I’m not going to even touch in this article about the whole over-saturation of a brand name and how that can drown a company that was previously Titanic –quality in its respect.  I’ll save that for my next post.

In the meantime, for some quality, handmade, unbranded, vintage porcelain made by dinnerware artisans, head over to www.etsy.com/shop/japonicanyc !

Exposing Your (Creative) Bones

(Don’t flat out refuse like this cowboy) New York, New York

Friday musings about being torn between the reluctance to share and desire to protect.

Exposing Your (Creative)Bones

In college, I took an intro to entrepreneurship class. We were required to present a business idea to the class. I, always brimming with ideas (usually as a result of my own frustration with some aspect of daily life), piped up.

“What if someone steals it?”

My professor didn’t miss a beat, even though he often would pause before speaking.

“You will be doing yourself a disservice. Keeping it to yourself will not prevent anything. It is your idea, your passion. Other people may listen, and like the idea, and yes, they could take it and run with it, but it burns brightly within you, with a fire that they do not possess. If you truly believe in it, and work for it,  it will belong to you.”

(I am paraphrasing this, as my memory has not improved with age, fancy that!)

I pondered this. Did I want to divulge my (what I thought brilliant idea) to a group of young eager students all dying to make money?

Reluctantly, I took his advice. Some of their eyes brightened, a few less had a bone to pick, thus of course driving me crazy, and he himself enjoyed it, but had some reservations, as he did with most of the others too. And that’s when I realized.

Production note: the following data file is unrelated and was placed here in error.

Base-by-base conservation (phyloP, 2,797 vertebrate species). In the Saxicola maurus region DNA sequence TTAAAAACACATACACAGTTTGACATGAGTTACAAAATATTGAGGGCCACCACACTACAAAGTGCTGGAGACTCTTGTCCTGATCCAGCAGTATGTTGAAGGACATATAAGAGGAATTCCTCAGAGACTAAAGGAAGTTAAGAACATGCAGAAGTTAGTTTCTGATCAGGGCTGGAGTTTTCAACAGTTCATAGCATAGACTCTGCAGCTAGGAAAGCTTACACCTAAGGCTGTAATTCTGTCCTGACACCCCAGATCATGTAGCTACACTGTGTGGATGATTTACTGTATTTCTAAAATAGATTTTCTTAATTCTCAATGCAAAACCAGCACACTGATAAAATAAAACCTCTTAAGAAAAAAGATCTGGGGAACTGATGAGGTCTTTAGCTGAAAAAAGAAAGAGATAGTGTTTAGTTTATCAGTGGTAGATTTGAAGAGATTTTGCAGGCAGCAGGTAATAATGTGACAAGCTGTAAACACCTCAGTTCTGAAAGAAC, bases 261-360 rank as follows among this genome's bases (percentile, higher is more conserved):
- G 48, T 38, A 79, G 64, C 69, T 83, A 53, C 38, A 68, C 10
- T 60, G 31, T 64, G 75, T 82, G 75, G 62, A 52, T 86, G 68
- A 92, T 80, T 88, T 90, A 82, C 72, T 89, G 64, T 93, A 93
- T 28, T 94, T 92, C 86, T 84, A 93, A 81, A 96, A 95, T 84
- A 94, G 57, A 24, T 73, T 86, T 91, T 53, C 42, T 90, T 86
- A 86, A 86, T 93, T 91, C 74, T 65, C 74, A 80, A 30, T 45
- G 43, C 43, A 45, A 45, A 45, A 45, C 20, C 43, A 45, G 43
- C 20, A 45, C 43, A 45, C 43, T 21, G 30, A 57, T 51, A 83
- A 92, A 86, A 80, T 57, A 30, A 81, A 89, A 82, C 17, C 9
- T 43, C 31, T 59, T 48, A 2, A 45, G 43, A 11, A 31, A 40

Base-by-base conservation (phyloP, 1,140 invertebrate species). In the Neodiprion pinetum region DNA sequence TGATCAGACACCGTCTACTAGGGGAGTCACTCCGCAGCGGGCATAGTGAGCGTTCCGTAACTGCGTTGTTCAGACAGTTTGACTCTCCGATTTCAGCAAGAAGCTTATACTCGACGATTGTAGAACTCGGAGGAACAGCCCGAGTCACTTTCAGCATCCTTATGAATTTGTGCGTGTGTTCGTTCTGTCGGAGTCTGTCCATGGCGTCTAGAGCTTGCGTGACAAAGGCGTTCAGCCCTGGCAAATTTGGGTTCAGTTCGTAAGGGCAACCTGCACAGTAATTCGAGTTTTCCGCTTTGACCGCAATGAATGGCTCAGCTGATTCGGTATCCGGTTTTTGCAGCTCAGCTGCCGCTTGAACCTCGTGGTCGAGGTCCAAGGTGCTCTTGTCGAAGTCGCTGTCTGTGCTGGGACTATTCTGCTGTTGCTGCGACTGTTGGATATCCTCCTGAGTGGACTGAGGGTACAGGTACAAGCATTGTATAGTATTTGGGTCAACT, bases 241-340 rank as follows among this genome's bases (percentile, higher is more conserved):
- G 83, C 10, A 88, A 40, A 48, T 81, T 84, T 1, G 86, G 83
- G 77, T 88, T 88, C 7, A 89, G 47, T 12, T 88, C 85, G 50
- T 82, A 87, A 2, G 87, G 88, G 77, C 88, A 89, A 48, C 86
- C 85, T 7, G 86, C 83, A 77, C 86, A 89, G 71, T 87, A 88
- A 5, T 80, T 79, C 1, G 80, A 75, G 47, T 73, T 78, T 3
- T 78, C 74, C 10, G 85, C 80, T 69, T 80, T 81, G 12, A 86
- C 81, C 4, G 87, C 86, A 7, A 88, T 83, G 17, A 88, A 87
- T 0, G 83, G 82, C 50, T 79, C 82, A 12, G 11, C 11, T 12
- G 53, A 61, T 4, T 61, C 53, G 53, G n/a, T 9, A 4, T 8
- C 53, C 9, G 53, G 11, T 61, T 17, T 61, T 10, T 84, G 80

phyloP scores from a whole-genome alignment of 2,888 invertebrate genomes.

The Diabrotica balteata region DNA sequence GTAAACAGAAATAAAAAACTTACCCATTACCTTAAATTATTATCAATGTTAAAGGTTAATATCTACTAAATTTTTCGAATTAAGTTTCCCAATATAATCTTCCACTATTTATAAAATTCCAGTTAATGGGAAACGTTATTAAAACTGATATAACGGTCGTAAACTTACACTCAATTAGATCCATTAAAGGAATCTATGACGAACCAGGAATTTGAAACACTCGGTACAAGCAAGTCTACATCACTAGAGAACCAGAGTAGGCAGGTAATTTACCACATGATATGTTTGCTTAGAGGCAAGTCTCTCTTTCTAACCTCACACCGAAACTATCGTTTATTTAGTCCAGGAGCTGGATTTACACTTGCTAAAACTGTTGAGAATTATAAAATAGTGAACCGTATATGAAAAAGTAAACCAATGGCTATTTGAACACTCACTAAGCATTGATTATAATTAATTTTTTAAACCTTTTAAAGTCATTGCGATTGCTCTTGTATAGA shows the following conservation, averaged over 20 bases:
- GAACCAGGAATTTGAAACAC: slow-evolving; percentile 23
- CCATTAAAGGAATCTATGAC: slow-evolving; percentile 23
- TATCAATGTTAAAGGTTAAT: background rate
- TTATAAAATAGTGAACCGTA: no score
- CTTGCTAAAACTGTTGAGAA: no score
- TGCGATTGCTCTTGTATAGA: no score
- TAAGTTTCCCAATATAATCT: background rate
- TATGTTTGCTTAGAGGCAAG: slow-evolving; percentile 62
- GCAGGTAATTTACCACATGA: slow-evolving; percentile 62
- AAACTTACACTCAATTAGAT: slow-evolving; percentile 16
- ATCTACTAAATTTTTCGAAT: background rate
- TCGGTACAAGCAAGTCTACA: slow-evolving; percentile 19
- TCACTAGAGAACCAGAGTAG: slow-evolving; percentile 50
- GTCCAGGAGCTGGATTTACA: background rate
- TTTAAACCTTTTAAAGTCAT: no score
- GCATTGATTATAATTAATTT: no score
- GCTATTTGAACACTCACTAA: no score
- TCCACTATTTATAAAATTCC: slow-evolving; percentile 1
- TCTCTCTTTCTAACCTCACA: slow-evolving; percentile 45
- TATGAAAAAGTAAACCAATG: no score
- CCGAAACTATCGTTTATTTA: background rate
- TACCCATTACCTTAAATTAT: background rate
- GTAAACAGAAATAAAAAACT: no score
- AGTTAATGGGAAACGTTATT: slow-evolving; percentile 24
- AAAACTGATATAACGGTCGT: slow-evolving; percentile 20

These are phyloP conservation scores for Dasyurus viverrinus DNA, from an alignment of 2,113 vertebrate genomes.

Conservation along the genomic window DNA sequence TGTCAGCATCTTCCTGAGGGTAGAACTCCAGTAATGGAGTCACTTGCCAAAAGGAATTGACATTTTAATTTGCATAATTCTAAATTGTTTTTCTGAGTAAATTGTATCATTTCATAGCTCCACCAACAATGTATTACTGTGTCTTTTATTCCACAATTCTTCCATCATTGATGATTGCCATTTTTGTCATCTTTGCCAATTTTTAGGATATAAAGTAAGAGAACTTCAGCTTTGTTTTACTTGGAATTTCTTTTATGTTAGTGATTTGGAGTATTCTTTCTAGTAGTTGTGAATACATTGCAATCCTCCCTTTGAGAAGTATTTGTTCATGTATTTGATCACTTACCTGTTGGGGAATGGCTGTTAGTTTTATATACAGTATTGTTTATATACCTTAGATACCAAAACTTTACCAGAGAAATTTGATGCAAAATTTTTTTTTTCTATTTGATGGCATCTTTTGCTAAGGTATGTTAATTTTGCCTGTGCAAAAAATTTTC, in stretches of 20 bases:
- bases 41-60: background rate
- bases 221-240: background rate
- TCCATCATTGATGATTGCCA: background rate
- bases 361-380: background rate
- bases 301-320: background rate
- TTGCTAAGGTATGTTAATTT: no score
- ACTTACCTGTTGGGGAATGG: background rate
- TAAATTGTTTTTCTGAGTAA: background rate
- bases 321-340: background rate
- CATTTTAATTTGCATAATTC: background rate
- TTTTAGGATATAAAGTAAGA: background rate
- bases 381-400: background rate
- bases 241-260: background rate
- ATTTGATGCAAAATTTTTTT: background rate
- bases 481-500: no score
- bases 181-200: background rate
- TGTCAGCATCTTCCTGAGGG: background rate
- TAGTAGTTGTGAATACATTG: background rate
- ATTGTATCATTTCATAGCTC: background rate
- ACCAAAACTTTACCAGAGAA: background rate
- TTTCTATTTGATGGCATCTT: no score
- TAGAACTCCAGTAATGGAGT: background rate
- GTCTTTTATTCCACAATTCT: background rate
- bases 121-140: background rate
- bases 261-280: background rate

You need feedback. Secrecy does one no favours when it comes to developing an idea- we humans are not meant to operate alone; most mammals live in packs or groups. Scores of great things never would have been built/achieved/discovered if it hadn’t been for teamwork.

You need a fresh outlook, a different perspective other then your own. When you love something, often you are too close to it to see the imperfections. You overlook the flaws and focus on the favoured.

With the age of technology and social media, a lot of artists put their work out there. I often ponder this with my own Instagram account- I want people to see and like them, but at the same time, with all of the re-posting that goes on, I am so afraid of someone taking credit for my heart and soul as their own.

Yes, there are selfish people, who are in higher positions and may use the ideas of those less powerful, to spin them into something better, or blatantly copy for higher gain. This is a risk, but unfortunately this can’t always be avoided. A creative idea is almost like a child- you give birth to it, you love it; it’s your creation. The pain of having it stolen away is unbearable. Fight for it back; you can’t let them win.

So, do we shield our ideas from view? If you hide, no one will ever know you are any good, and you will most definitely never get discovered. The written word is especially hard- someone may not copy every line, but steal fragments here and there that sound suitable. But, if no  one ever reads your work, no one will definitely ever want to then read your work.

What do you think? Are you hesitant to expose your ideas, bare your creative being? Not for fear of ridicule, but because it will no longer be yours if it is out there? Or are you all for sharing, growing, editing- confident in the fact that it will remain yours?